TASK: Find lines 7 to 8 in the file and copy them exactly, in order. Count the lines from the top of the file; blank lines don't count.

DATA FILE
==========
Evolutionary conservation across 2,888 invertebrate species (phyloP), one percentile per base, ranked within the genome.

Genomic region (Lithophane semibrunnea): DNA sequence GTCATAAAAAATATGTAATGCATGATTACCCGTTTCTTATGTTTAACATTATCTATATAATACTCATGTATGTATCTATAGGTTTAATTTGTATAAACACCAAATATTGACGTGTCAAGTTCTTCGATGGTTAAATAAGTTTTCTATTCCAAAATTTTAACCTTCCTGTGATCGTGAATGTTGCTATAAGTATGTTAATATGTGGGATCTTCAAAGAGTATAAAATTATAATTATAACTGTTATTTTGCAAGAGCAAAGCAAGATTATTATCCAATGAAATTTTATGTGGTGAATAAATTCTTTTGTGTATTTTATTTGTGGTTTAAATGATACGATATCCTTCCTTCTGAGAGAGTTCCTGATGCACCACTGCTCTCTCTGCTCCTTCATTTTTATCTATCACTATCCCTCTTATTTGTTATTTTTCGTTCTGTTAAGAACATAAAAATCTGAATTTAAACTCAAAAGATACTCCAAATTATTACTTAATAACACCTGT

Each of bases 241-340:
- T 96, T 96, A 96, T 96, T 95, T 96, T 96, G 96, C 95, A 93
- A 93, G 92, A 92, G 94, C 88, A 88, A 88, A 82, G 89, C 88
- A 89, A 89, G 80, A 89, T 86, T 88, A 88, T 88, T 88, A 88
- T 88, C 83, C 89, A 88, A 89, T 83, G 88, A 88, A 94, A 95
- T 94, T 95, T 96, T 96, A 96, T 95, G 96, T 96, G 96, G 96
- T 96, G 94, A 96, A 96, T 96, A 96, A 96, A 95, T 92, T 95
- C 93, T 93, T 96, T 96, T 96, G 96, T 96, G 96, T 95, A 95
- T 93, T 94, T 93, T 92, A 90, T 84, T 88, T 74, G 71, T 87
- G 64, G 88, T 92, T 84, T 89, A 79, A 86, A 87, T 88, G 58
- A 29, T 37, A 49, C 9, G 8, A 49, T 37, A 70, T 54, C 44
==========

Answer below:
- T 88, C 83, C 89, A 88, A 89, T 83, G 88, A 88, A 94, A 95
- T 94, T 95, T 96, T 96, A 96, T 95, G 96, T 96, G 96, G 96